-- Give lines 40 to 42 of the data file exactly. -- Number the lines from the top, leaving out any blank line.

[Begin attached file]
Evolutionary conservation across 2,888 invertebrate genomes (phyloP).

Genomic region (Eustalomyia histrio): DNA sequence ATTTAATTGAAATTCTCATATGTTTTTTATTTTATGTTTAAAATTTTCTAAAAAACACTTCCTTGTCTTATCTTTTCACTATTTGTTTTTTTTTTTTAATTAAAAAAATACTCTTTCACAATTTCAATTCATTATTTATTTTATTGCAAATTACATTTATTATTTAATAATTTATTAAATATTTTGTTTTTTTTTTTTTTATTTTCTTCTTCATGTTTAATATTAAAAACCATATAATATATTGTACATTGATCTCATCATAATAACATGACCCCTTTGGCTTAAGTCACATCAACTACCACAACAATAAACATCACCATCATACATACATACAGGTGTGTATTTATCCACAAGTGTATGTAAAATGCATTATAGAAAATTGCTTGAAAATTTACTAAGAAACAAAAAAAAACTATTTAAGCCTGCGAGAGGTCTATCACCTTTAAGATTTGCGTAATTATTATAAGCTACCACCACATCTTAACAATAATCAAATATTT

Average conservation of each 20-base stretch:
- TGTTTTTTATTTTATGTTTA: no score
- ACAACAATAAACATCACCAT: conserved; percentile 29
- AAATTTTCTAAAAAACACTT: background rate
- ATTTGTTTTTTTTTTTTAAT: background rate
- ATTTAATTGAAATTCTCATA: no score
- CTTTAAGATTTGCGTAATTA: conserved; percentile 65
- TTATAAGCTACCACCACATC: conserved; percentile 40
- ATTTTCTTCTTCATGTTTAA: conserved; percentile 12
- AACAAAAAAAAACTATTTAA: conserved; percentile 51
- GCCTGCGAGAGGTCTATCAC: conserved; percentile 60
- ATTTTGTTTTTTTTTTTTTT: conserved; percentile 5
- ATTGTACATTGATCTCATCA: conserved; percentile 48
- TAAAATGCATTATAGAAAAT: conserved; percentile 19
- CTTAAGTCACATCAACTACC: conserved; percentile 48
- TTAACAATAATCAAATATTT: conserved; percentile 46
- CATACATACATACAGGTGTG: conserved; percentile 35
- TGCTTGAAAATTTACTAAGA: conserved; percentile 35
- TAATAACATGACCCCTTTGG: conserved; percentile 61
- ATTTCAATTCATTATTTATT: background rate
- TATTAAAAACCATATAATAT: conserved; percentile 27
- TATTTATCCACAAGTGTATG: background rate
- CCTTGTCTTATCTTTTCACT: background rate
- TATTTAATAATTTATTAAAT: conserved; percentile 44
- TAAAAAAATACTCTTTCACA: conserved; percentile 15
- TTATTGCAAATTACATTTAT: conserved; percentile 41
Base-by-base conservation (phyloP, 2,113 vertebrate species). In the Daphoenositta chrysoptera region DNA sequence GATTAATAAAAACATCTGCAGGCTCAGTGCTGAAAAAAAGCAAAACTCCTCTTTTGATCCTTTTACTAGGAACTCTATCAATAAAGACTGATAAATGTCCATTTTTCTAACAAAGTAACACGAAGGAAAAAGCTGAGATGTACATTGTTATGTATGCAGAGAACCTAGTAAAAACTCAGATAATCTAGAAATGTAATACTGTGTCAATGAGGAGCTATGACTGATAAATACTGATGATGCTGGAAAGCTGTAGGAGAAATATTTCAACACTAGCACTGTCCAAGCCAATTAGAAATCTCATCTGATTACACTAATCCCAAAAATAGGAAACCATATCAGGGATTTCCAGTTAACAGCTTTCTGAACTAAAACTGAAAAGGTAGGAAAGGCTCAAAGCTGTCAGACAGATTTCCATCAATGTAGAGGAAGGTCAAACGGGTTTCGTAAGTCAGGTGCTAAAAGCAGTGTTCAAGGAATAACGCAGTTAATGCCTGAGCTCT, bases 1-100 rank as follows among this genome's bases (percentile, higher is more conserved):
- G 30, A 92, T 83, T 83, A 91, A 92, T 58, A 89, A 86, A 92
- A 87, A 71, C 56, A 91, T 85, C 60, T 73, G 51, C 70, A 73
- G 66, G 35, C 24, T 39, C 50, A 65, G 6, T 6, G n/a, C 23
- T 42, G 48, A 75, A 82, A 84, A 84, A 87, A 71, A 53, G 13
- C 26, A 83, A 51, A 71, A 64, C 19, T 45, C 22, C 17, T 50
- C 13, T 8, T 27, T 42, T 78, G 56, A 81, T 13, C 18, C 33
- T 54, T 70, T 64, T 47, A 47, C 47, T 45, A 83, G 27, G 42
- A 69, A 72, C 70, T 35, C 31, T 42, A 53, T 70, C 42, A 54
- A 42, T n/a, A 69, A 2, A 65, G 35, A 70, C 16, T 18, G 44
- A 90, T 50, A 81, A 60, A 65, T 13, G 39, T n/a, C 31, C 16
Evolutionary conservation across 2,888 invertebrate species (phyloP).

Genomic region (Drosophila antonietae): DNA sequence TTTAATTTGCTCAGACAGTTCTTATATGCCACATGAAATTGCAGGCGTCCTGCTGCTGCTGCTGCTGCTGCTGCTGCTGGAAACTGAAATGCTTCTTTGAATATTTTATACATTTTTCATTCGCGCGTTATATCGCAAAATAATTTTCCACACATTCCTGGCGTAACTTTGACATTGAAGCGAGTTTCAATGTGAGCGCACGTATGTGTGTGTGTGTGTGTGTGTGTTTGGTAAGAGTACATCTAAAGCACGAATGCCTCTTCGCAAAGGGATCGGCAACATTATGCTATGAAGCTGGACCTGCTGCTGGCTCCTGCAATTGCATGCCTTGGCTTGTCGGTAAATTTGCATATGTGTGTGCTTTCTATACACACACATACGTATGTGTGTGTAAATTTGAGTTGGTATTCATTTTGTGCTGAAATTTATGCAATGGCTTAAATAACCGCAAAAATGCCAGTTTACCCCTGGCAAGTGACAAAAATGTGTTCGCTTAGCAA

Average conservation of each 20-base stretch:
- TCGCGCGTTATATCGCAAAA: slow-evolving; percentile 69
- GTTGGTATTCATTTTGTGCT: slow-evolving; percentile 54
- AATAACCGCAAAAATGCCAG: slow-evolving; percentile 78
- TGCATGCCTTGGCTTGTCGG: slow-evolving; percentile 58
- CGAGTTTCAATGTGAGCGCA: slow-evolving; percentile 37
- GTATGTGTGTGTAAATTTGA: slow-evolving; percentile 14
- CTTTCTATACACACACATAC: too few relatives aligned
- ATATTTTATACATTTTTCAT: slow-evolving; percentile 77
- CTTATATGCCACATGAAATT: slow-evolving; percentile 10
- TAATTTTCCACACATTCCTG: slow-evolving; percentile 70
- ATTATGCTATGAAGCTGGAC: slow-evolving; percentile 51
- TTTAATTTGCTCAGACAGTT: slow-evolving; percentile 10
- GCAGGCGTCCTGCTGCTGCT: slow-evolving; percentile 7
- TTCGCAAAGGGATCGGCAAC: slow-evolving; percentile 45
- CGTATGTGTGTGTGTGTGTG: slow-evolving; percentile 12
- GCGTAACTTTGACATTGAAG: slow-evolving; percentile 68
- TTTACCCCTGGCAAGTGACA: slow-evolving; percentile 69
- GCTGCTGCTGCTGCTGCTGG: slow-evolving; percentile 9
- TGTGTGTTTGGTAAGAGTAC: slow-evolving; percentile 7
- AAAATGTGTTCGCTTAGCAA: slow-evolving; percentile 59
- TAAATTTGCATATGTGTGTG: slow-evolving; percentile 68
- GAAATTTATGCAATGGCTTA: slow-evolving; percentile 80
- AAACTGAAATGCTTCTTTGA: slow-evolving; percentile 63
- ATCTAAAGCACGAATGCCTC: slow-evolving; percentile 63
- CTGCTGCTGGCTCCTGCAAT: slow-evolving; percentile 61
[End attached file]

Evolutionary conservation across 2,888 invertebrate species (phyloP).

Genomic region (Drosophila antonietae): DNA sequence TTTAATTTGCTCAGACAGTTCTTATATGCCACATGAAATTGCAGGCGTCCTGCTGCTGCTGCTGCTGCTGCTGCTGCTGGAAACTGAAATGCTTCTTTGAATATTTTATACATTTTTCATTCGCGCGTTATATCGCAAAATAATTTTCCACACATTCCTGGCGTAACTTTGACATTGAAGCGAGTTTCAATGTGAGCGCACGTATGTGTGTGTGTGTGTGTGTGTGTTTGGTAAGAGTACATCTAAAGCACGAATGCCTCTTCGCAAAGGGATCGGCAACATTATGCTATGAAGCTGGACCTGCTGCTGGCTCCTGCAATTGCATGCCTTGGCTTGTCGGTAAATTTGCATATGTGTGTGCTTTCTATACACACACATACGTATGTGTGTGTAAATTTGAGTTGGTATTCATTTTGTGCTGAAATTTATGCAATGGCTTAAATAACCGCAAAAATGCCAGTTTACCCCTGGCAAGTGACAAAAATGTGTTCGCTTAGCAA

Average conservation of each 20-base stretch: